The 13 megawatts of solar will come in packages of 2 megawatts to 5 megawatts, spread out across seven sites in Groton, Norwich and Bozrah, three of the six cities that make up CMEEC’s municipal utility membership. CMEEC will buy the energy they generate, under a relatively standard power-purchase agreement, as is done for solar projects around the country.

The two 3-megawatt-hour storage systems, which are using Tesla’s Powerpack batteries, will be paid for under a separate agreement based on capacity service charges, he said. In other words, “The solar is being paid on a dollar per kilowatt-hour for energy delivered, and the battery is being paid separately on a dollar-per-kilowatt basis for the capacity provided.”

What are capacity services? In the case of CMEEC and other electricity buyers in the territory of grid operator New England ISO, it’s the ability to manage their energy consumption during certain “coincident peak events,” usually summer afternoons when regional power demand reaches its peak. That, in turn, allows them to reduce their share of current and future charges meant to cover investment in generation and grid infrastructure.

Managing capacity costs is one of the primary drivers of demand response and energy management services for big commercial and industrial customers, utilities and other participants in wholesale energy markets. Batteries can provide the same capability, as long as the software running them can predict when peaks are coming, make sure they’re charged up beforehand, and then discharge enough energy for long enough to reduce their capacity contribution sufficiently to make it all worthwhile.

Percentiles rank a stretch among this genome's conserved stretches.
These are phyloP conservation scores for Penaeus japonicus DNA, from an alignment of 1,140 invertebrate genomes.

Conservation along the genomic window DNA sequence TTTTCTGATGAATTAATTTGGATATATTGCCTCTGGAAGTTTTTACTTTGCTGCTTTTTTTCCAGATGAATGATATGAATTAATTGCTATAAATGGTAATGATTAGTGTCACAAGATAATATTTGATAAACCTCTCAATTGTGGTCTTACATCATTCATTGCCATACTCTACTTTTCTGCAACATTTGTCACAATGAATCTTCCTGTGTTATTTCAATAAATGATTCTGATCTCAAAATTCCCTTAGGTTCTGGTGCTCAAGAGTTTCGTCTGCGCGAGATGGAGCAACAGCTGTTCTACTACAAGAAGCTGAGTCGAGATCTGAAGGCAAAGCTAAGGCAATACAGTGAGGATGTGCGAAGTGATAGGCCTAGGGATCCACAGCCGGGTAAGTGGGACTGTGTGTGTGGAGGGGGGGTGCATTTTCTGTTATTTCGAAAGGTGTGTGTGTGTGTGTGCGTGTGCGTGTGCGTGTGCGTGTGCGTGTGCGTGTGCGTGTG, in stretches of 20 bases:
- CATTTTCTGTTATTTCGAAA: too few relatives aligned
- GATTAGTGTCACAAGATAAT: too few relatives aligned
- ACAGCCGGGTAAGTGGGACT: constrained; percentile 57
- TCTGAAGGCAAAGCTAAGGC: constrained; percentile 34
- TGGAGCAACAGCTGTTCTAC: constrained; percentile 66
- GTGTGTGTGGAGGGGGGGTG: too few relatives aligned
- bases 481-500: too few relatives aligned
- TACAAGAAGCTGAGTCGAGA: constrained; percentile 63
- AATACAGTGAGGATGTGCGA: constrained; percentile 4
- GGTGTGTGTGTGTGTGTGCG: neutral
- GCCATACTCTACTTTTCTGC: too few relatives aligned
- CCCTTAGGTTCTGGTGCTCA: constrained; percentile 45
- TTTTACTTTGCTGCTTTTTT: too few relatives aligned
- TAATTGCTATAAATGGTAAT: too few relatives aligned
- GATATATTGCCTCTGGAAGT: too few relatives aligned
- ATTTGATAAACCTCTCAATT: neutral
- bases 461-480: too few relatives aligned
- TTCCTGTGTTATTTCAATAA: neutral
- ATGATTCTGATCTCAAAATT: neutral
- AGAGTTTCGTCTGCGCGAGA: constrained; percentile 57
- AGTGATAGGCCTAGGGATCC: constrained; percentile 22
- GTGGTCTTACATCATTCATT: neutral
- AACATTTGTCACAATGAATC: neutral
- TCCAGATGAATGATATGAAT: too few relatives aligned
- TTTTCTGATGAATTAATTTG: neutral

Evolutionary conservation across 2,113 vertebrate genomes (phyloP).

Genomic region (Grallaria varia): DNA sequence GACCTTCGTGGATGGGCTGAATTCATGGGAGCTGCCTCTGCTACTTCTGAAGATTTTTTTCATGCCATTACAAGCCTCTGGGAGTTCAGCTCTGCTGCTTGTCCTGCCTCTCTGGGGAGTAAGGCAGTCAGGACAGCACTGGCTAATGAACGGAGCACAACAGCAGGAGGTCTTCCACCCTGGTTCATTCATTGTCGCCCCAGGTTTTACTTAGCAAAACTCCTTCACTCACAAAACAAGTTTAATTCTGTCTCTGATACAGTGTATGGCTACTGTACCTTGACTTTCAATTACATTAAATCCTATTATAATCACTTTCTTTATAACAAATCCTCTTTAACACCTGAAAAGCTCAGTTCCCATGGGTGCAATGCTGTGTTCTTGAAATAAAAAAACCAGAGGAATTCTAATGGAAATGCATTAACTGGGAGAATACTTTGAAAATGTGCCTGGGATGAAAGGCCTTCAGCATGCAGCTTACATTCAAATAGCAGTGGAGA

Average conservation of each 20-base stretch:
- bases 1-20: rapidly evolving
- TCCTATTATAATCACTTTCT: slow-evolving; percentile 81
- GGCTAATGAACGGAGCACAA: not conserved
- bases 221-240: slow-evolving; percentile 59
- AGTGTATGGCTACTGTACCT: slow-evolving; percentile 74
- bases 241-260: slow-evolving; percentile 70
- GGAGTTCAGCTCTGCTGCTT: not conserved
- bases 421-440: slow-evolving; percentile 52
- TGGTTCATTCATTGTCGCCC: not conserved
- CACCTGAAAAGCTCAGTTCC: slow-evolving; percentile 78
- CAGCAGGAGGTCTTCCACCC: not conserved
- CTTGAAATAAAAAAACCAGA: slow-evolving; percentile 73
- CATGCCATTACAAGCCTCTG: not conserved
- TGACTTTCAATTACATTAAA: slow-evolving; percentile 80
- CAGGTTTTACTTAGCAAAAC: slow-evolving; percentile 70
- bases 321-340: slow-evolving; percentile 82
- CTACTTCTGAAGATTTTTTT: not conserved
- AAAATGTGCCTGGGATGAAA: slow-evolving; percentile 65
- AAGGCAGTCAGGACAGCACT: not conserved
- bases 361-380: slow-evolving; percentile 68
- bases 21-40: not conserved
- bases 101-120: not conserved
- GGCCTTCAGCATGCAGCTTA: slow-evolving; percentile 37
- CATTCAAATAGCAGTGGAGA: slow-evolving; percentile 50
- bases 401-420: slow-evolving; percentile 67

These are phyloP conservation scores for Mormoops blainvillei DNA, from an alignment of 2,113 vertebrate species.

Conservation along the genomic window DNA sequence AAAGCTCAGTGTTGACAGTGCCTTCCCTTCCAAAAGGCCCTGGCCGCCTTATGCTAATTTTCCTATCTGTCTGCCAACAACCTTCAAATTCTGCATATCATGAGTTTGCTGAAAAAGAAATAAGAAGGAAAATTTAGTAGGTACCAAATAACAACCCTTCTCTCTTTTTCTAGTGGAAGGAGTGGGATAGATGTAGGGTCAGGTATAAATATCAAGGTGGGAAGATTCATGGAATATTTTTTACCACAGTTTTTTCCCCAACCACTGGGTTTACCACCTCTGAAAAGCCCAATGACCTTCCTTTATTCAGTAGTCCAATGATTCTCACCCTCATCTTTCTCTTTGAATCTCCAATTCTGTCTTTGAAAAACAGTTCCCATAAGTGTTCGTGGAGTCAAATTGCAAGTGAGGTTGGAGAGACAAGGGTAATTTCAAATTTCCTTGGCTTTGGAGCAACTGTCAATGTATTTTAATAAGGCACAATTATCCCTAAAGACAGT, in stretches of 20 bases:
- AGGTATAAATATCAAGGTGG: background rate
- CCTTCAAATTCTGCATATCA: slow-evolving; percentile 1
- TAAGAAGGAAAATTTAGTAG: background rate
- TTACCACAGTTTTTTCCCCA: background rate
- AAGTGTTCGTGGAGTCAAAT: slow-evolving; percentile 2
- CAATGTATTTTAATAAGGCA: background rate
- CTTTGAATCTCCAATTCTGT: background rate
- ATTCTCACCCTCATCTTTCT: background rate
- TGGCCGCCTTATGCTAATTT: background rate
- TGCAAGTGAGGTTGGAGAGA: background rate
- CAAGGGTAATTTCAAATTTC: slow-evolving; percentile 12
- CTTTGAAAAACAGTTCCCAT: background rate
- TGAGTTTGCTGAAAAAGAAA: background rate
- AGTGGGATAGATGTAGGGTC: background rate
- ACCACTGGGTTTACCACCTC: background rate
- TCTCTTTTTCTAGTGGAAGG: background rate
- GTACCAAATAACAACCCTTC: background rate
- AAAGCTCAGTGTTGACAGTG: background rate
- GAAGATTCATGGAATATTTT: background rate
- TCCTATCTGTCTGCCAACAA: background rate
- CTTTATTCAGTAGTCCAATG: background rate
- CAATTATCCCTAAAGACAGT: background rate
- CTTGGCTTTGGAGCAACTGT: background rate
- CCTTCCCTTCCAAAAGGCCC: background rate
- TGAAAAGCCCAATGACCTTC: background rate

To apply the concept at utility scale, “What we’re providing to CMEEC is a software control platform we’ve developed in-house that we call GridLogic,” he said. First unveiled as part of SolarCity’s “microgrid-as-a-service” launch last year, GridLogic combines real-time dispatch with the ability to predict the hour-ahead or day-ahead charging and discharging schedules required to reliably reduce peak loads.

While SolarCity owns the assets in question, CMEEC will have full access to the GridLogic operating system that runs the batteries, he noted. The municipal co-op is already operating a set of diesel-fired generators as capacity resources, and will be able to fold the operation of its new batteries into its existing network operations center. 

This is all a much more complicated proposition than simply installing solar panels and selling the energy they generate, of course. While Rudd declined to disclose financial details of the company's CMEEC agreement, such as how much it’s charging for its solar energy and battery capacity services, he said they are competitive with avoided costs on both fronts.

Ravi Manghani, senior storage analyst with GTM Research, noted that SolarCity’s energy-capacity approach isn’t unique. But it is one of the first that attempts to simplify and separate the value streams from energy and capacity -- a task that’s rarely been necessary in the past, since the two have traditionally been done via separate business arrangements.

In fact, some of the world’s largest standalone battery storage projects are predicated on providing capacity value. In the front-of-the-meter category, AES Energy Storage is developing a 100-megawatt, 400-megawatt-hour battery system for Southern California Edison, as well as a 20-megawatt-hour array for AES utility Indianapolis Power & Light, to name two noteworthy examples from the world’s biggest battery project developer. Behind-the-meter projects from SolarCity, Stem, Green Charge Networks and others are monetizing capacity values from the customer demand charge side of the equation.

The ITC as the key to unlock solar-plus-storage value

Almost none of these battery systems are linked up with solar specifically, however. For the most part, that’s due to the early-stage nature of the energy storage market in general. But industry watchers also describe a disconnect between the solar and storage project development worlds, with solar companies not yet incorporating the more complex, and more flexible, capabilities of batteries into their approach.

There’s also been little economic justification for combining the two technologies in the way that SolarCity’s new project, and a handful of others, have done. At least, that was the case until late last year, when the U.S. Congress reauthorized the ITC for solar PV systems.